Andrea Barrica is founder of sexual health site O.school – and people just can’t get enough
FEED: Can you outline the journey that brought you to founding O.school?
Andrea Barrica: Growing up, I was told that my worth was dependent on my virginity, and taught a lot of religious, anti-scientific dogma about sex and sexuality. As a queer woman of colour, a lot of this caused lasting trauma — I wasn’t out, but my family knew something was going on, and I really went through a lot emotionally that took me years of therapy to overcome.
When I got to university, I really started to understand how wrong most of what I was taught was, and was thrust into an environment that I felt wholly unprepared for. Even after graduation, it was tough. I had co-founded my first company, an online accounting software called inDinero, but was still uncomfortable looking at my own genitals.
I knew I wasn’t alone, and I knew the resources were lacking or exacerbating the problems. When I started working in venture capital investing in internet and technology companies, I did not see any innovative companies doing anything about the lack of resources for people struggling with sexuality. I decided that I should do something about it, which led to founding O.school.
FEED: So what is O.school?
Andrea Barrica: O.school is a non-judgemental online resource for sexuality and dating. We tackle issues of sexual health, wellness, and pleasure through medically accurate videos, articles, graphics and livestreams. Our mission is to create the most trusted sexuality brand in the world.
FEED: What technology platforms and tech partners have you used to build the O.school video platform?
Andrea Barrica: O.school’s live streaming product was a custom product built with Wowza, since many live streaming tools prohibit sexual content. We currently use Webflow for our CMS and Wistia to host our video content.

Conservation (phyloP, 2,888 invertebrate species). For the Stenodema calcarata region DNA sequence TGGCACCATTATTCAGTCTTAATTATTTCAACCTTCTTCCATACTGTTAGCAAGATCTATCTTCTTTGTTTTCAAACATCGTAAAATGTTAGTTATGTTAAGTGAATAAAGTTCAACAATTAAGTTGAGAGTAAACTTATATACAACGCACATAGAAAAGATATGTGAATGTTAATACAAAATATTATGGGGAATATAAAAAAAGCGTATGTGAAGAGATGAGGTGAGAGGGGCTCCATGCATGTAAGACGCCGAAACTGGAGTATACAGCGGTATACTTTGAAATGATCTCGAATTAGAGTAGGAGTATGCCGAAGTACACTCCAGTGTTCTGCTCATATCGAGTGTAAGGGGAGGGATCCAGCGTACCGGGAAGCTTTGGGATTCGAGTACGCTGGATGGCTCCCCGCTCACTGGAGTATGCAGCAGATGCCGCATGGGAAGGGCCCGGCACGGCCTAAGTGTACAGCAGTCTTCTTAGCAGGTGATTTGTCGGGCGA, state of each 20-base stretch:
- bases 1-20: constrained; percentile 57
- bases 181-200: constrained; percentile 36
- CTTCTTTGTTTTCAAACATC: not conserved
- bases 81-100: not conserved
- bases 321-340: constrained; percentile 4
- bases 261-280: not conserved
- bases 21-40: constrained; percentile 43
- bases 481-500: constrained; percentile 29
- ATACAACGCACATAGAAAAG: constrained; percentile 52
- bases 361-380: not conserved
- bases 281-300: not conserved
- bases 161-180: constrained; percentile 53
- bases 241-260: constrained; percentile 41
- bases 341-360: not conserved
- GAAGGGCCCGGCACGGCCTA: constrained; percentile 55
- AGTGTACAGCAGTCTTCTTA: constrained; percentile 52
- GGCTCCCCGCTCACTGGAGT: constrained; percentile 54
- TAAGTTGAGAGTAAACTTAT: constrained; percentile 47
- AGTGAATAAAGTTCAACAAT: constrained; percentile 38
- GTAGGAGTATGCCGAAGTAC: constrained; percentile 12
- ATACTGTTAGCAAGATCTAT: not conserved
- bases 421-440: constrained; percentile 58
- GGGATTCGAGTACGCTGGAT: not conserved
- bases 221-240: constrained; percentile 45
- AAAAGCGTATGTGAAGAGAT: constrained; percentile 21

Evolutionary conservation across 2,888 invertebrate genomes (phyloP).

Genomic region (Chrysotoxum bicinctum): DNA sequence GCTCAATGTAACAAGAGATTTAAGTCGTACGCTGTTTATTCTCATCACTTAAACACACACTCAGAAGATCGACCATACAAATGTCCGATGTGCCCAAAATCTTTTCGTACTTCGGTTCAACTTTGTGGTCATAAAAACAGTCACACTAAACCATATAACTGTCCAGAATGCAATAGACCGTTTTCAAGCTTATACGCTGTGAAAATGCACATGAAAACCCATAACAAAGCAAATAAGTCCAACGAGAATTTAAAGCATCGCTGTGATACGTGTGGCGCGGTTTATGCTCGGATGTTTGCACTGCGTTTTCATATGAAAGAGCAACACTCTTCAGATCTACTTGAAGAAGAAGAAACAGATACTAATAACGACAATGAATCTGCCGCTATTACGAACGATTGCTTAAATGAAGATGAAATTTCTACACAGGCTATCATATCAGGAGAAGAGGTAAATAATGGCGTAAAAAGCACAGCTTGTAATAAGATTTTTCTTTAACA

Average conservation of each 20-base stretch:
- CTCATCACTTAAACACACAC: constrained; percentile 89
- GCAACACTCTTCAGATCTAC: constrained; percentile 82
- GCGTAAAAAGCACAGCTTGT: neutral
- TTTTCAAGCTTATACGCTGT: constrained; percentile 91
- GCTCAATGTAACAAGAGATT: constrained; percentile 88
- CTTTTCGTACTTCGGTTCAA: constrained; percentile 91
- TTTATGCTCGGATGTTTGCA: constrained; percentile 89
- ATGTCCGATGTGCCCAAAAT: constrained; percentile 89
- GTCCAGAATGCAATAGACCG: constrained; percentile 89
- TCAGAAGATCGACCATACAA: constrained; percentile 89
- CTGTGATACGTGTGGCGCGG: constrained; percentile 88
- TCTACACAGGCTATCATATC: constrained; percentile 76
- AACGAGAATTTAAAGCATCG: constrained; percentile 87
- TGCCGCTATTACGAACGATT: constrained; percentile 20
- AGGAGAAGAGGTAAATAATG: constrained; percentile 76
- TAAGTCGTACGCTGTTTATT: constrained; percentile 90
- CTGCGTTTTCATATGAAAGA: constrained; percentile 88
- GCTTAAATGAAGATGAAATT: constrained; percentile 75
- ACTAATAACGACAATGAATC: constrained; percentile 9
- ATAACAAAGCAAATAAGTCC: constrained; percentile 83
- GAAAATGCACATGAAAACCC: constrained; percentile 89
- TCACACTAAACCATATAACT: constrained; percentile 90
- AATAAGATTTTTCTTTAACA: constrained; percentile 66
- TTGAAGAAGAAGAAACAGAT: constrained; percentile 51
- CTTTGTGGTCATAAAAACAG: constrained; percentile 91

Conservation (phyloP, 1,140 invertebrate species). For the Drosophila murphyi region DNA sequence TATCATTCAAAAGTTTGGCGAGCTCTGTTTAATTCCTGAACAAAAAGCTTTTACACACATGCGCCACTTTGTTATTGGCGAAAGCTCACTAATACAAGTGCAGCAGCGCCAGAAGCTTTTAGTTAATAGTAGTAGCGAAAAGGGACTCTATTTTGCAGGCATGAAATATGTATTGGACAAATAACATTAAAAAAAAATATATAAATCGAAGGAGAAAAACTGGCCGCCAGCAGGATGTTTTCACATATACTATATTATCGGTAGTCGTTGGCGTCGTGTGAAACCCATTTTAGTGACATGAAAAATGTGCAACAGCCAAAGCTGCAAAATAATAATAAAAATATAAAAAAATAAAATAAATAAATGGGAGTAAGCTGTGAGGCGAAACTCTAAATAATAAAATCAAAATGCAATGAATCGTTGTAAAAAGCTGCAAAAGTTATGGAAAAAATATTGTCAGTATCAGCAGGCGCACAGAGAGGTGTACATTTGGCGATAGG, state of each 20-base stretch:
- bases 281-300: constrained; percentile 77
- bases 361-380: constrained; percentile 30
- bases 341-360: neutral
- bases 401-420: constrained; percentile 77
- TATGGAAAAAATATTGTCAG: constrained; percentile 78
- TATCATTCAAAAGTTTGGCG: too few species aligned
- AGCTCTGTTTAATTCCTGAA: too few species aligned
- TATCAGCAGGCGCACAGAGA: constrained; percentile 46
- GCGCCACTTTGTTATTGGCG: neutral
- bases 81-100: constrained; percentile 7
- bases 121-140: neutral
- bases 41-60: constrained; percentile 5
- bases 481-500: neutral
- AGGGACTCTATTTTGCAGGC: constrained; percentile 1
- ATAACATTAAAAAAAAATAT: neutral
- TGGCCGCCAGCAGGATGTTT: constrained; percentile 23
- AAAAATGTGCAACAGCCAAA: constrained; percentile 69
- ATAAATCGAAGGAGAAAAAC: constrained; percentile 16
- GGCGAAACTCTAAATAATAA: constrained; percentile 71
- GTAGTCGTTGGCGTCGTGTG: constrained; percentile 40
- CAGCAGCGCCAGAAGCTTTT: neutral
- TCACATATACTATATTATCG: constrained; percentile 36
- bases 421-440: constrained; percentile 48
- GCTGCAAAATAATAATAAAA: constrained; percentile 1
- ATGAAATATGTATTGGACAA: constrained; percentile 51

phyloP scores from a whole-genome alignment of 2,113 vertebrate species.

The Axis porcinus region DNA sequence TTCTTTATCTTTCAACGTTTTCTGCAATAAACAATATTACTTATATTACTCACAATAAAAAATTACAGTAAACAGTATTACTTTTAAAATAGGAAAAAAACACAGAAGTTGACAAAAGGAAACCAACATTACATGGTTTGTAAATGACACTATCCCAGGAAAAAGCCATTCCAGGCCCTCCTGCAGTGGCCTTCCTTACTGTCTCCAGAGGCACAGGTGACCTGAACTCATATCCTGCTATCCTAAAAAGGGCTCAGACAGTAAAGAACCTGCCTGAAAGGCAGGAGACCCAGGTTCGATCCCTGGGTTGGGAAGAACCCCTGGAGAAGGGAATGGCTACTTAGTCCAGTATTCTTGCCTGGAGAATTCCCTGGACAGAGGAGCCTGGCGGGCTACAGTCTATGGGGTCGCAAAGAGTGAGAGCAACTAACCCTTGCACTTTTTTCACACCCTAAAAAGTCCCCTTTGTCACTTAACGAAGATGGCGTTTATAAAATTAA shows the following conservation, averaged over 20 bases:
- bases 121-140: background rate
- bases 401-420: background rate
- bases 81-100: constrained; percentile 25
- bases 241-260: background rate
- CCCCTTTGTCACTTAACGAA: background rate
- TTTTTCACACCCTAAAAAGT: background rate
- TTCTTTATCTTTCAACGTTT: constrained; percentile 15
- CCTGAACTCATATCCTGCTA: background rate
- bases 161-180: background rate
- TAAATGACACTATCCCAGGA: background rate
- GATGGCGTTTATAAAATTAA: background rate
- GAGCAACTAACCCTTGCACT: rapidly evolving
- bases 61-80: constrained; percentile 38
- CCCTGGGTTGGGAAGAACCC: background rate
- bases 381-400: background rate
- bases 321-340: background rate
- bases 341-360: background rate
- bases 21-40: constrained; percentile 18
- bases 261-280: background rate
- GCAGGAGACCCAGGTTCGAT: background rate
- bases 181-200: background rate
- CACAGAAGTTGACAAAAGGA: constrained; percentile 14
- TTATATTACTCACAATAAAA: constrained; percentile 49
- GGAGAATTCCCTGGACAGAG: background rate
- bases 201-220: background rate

FEED: Who are the O.school team and how do they work together? And how do you develop new content?
Andrea Barrica: The internet is great at allowing people from different communities, different regions, different identities, and different educational approaches to produce knowledge. What the internet hasn’t been good at doing is harnessing all of that knowledge, or separating it from the massive amount of ignorance, rumour, fear-mongering, outdated thought and just general misinformation available.
There’s no complete guidebook for how to deal with sex and sexuality, but we can. help people understand how other people have done it
What O.school does is to create a dependable, non-judgemental resource on all issues related to sex and sexuality. We build from a knowledge base of our sex educators, therapists, coaches and medical doctors, as well as other writers, researchers and journalists to produce specific, medically accurate, stigma-free articles relating to sexuality and dating. We have an amazing team of freelancers across the world, who work with our editors to create content where they have specific knowledge.
We also work with partners in the community to develop specific content, such as first person video essays, or more pointed opinion pieces, or individuals who can fill out the content with individual voices. Because sexuality is never by the numbers. It’s individual.
We’re trying to provide our users with factual resources, certainly, but also with ways of existing in the world, of negotiating consent, of coming out, of healing from trauma. There’s no complete guidebook for how to deal with sex and sexuality, but we can help people understand how other people have done it. Most of all, we see ourselves not as a static media site but as an organism, a community. Something that is both responsive and curated, and that engages with those who come to us in a way that a traditional medical site or a Wikipedia-type resource does not.
FEED: What are you hoping to develop in the future, particularly around video or other online content?
Andrea Barrica: When we launched, we were really focused on live-streaming classes, and in connecting all of these amazing sex educators who were working in different communities across the country and the world.
We quickly realised that the need was even more basic than that, so we’ve shifted some of our focus to creating articles, guides, graphics and video content that can be accessible at any time, and ranges from advanced to rudimentary.